February 13, 2013 Leave a comment
Saw this posted on FaceBook and after Googling it, I found out its true. I’ll have a commentary and a question afterwards…
“For those who are unaware, at a military theater, the National Anthem is played before every movie.
From a Chaplain in Iraq:
I recently attended a showing of ‘Superman 3,’ here at LSA Anaconda. We have a large auditorium we use for movies, as well as memorial services and other large gatherings. As is the custom back in the States, we stood and snapped to attention when the National Anthem began before the main feature. All was going as planned until about three-quarters of the way through The National Anthem the music stopped.
Now, what would happen if this occurred with 1,000 18-22 year-olds back in the States? I imagine there would be hoots, catcalls, laughter, a few rude comments; and everyone would sit down and call for a movie. Of course, that is, if they had stood for the National Anthem in the first place. Here, the 1,000 Soldiers continued to stand at attention, eyes fixed forward. The music started again. The Soldiers continued to quietly stand at attention. And again, at the same point, the music stopped. What would you expect to happen?
Even here I would imagine laughter, as everyone finally sat down and expected the movie to start. But here, you could have heard a pin drop. Every Soldier continued to stand at attention. Suddenly there was a lone voice , then a dozen, and quickly the room was filled with the voices of a thousand soldiers, finishing where the recording left off:’ And the rockets red glare, The bombs bursting in air, Gave proof through the night That our flag was still there. Oh, say d does that star-spangled banner yet wave, O’er the land of the free, And the home of the brave.’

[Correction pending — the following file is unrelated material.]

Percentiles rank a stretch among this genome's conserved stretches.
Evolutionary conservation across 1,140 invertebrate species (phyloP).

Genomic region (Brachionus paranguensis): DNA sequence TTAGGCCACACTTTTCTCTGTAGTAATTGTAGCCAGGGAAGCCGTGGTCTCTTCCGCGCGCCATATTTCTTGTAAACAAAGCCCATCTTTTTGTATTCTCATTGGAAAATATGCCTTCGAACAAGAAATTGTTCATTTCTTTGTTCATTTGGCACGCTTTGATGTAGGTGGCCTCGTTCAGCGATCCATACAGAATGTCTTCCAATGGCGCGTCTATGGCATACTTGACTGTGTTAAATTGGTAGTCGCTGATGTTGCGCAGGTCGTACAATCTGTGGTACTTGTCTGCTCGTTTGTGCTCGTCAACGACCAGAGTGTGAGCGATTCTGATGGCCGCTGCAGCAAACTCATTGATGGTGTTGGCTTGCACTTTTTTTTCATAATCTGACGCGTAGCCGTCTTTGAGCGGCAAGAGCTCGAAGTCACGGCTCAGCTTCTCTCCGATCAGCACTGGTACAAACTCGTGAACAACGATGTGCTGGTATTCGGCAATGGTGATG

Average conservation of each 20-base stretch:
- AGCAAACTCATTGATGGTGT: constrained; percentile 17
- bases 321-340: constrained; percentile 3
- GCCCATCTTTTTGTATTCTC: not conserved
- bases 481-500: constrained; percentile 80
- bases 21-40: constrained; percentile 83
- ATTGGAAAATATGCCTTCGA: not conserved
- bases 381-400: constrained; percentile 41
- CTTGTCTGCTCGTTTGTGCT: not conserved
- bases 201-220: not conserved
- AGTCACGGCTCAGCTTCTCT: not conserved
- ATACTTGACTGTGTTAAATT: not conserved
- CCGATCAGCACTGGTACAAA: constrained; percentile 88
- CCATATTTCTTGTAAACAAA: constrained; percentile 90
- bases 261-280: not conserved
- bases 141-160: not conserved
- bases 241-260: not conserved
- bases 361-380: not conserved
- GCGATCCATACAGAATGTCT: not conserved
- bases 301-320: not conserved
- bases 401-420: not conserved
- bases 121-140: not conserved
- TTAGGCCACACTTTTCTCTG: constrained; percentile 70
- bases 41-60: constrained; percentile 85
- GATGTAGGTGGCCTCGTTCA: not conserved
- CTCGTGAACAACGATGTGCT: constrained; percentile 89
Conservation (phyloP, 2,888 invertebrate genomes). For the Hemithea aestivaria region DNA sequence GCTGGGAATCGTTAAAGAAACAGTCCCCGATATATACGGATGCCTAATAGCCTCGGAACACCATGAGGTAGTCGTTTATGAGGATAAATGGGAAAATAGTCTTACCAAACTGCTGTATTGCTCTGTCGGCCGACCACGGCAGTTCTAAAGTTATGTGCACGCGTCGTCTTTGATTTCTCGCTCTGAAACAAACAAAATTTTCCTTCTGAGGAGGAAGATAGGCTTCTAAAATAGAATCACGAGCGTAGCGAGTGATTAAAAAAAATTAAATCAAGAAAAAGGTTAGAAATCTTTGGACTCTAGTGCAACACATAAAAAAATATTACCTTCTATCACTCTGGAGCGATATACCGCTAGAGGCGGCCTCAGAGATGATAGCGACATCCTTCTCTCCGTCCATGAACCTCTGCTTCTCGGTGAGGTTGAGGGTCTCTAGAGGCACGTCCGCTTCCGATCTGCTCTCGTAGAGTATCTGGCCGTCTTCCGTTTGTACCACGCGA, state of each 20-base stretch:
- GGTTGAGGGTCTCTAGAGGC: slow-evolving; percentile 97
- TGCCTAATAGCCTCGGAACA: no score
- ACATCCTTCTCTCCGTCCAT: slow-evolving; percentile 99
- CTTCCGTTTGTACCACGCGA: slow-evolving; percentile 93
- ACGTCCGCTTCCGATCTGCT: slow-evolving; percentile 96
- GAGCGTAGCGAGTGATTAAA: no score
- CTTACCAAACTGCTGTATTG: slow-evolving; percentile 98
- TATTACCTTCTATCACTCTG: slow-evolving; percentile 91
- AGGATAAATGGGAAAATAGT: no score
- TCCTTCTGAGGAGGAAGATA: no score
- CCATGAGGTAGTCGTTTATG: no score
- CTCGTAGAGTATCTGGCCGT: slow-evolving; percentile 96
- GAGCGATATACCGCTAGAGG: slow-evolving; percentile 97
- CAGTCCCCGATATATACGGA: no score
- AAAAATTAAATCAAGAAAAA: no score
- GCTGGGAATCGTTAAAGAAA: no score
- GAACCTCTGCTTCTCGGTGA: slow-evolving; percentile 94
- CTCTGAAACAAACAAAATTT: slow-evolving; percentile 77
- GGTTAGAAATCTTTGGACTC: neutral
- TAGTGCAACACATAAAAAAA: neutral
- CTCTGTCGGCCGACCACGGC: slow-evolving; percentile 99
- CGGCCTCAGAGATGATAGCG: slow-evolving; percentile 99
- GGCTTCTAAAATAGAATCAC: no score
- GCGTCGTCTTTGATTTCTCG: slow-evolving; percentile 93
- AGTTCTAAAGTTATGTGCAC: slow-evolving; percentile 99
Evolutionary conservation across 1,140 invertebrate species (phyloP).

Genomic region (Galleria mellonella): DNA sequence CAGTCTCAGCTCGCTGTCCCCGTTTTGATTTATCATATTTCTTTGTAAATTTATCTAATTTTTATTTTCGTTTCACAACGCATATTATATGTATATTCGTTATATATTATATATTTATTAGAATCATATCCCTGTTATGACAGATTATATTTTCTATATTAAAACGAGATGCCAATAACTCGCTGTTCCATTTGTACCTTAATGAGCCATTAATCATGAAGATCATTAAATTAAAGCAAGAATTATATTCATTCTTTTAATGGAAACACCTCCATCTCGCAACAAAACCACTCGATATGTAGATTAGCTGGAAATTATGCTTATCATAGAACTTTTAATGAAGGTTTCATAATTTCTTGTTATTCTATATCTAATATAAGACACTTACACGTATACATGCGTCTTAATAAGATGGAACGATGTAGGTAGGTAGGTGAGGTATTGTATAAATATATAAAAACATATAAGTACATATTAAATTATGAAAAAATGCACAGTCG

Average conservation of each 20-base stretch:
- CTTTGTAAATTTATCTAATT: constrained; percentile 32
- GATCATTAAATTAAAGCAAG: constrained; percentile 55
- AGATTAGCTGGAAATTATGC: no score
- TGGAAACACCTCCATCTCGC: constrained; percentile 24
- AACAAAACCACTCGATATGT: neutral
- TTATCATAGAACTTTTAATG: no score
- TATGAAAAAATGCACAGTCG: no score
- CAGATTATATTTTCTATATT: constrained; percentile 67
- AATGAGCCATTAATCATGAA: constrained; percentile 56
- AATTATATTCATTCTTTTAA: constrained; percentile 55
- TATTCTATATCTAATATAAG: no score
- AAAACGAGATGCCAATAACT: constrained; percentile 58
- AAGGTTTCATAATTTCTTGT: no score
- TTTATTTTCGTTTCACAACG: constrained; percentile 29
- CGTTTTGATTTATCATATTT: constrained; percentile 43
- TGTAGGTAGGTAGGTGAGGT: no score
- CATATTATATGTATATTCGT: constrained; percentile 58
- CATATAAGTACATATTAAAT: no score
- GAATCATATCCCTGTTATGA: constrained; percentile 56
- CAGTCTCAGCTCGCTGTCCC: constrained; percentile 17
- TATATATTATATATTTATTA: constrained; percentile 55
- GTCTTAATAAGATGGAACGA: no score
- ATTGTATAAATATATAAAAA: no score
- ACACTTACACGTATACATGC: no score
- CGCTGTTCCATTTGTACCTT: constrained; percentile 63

It was the most inspiring moment I have had here in Iraq. I wanted you to know what kind of Soldiers are serving you here. Remember them as they fight for you! Pass this along as a reminder to others to be ever in prayer for all our soldiers serving us here at home and abroad. For many have already paid the ultimate price.
Written by Army Reserve Chaplain Jim Higgins.
LSA Anaconda is at the Ballad Airport in Iraq, north of Baghdad.”
Personally, as someone who holds anthems in high esteem – for example, I find the somewhat recent development of jeering an opponent’s anthem, before a sporting event, abhorrent – I would have joined in with the burgeoning voices, as the soldiers did, though I must admit, I would likely have made a murmured remark. But it made me think about how little reverence and respect is given to the national anthem, which is something that always surprises me, seeing as how the United States has the reputation of being somewhat uber-patriotic.
I’ve been at a number of events – sporting events & political rallies – where, when the singing of the anthem has been called for, I’ve been astounded at the number of people who have not stopped to stand, hand-on-heart at the very least, if not sing, too. As for the singing of the anthem, I don’t get all of the comments over the complexity of the tune. I’m no great singer, but I’ve had no problem with the tune, or the words.
Now, I won’t pretend that in my home country of Wales the crowd fully participates in the anthem, but it certainly seems, from my recollections – which are, admittedly, over a dozen years old, since I moved to The States in 2000 – that most everyone in a crowd will stop to observe, if not sing, the anthem.
So, anyway, enough of my editorializing and to my question: what would you have done?